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Commentary By Alexandra Cohill

The Felix Organization Provides Critical Support for Children in Foster Care

Culture Civil Society

November is National Adoption Month, a time dedicated to raising awareness about the shortage of adoptive families for children in foster care. There are over 122,00 children who are at risk of aging out of the foster care system without being adopted. And while the Covid-19 pandemic has been challenging for all of us, children in foster care have been among the hardest hit. Foster families and group homes are struggling to adapt to remote learning, lacking internet access and technology, meaning children never log in to class or have to share devices among several family members. Social workers are finding it harder to place children in foster families, as more parents are out of work and hesitant to take in another child.

When foster children don’t have access to educational opportunities and strong family support, all of society suffers. In 2019, more than 71,000 young people aged out of foster care without being adopted. Studies show that of those who age out of foster care, 40% experience homelessness, 50% are unemployed at age 24, and 25% experience post-traumatic stress. Educational stability and a strong adult mentor can significantly improve these outcomes.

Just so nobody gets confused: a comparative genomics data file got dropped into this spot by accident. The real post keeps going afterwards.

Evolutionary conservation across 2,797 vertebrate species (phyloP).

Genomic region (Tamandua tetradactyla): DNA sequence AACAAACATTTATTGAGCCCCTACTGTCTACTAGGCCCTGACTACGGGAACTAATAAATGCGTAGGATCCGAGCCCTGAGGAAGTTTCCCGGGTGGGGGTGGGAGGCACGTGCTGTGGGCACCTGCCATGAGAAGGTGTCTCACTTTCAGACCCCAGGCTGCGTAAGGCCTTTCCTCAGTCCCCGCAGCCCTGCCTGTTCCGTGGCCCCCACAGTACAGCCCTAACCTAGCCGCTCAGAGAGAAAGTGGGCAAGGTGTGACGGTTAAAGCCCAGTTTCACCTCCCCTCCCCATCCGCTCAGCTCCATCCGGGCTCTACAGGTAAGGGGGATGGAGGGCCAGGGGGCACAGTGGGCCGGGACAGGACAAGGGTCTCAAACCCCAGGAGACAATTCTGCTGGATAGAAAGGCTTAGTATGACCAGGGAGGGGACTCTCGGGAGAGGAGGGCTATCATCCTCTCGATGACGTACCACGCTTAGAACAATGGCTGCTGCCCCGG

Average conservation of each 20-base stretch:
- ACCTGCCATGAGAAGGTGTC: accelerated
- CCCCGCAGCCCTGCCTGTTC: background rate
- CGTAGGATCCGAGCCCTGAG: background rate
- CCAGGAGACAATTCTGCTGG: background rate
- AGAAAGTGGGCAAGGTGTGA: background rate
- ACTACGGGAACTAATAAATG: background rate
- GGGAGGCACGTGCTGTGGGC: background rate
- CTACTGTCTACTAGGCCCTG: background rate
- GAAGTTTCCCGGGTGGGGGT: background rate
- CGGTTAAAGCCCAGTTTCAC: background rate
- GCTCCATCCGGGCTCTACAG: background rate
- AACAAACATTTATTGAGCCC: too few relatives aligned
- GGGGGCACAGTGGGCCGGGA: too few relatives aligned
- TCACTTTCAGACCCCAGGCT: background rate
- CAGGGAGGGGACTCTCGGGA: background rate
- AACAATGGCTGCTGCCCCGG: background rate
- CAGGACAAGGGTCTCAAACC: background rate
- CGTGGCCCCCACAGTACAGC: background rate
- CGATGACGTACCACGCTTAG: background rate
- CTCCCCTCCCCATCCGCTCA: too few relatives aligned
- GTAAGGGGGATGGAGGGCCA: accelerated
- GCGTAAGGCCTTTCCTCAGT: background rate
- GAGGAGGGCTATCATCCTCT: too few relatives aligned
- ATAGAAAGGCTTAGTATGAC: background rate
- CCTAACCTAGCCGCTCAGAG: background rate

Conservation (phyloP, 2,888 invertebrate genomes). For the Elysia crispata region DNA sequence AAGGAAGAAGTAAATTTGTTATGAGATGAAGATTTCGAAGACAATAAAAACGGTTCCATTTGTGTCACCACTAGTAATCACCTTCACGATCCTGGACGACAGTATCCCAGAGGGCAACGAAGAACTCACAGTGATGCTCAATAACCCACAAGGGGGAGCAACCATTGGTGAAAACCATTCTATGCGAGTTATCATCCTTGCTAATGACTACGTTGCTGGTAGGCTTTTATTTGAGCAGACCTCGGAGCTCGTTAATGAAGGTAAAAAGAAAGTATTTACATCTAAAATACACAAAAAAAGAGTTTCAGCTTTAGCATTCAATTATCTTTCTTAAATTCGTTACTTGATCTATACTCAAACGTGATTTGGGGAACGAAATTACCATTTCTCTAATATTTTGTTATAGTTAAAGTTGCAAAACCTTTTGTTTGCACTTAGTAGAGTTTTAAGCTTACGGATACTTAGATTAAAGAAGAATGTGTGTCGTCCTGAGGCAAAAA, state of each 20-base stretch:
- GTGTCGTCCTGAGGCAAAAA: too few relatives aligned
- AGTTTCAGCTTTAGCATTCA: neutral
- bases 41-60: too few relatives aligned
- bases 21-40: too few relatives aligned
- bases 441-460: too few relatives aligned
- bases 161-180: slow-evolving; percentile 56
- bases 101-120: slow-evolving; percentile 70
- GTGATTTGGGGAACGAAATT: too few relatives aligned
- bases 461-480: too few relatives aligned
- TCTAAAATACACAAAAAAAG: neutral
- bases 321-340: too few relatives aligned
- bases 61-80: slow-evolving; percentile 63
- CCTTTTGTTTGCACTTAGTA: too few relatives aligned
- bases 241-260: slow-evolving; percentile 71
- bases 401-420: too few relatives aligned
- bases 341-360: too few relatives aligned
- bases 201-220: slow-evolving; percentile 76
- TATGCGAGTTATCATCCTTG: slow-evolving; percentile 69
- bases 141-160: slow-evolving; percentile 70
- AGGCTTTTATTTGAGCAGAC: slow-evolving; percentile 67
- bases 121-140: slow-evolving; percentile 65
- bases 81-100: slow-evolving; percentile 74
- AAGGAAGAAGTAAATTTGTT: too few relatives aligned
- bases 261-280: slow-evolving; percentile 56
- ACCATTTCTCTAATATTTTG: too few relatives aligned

Manhattan Institute Civil Society Award winners, Rock ‘n’ Roll Hall of Famer Darryl “DMC” McDaniels of Run-DMC and Emmy Award-winning casting director Sheila Jaffe understood this. Both adoptees, they knew were able to achieve success in life because they were adopted by loving parents who gave them a “forever home.” That’s why in 2006, after bonding over their own adoption stories, they decided to found The Felix Organization, a nonprofit that serves and empowers foster children in the New York and Los Angeles areas through five summer camp programs and year-round opportunities and activities. 

Foster children often do not have adults in their lives whom they can trust or rely on. Additionally, many of the children who participate in Felix’s programs live in New York City’s South Bronx, which according to the 2010 census is the poorest congressional district in the nation, with 49% of children living below the poverty line. When the coronavirus pandemic hit, this was only exacerbated. In July 2020, the unemployment rate in the Bronx was 24.7%, the highest since the Great Depression. With hundreds of volunteers and philanthropic support, The Felix Organization provides these children with strong role models, as well as the stability, educational resources, and access to extracurricular activities they often lack.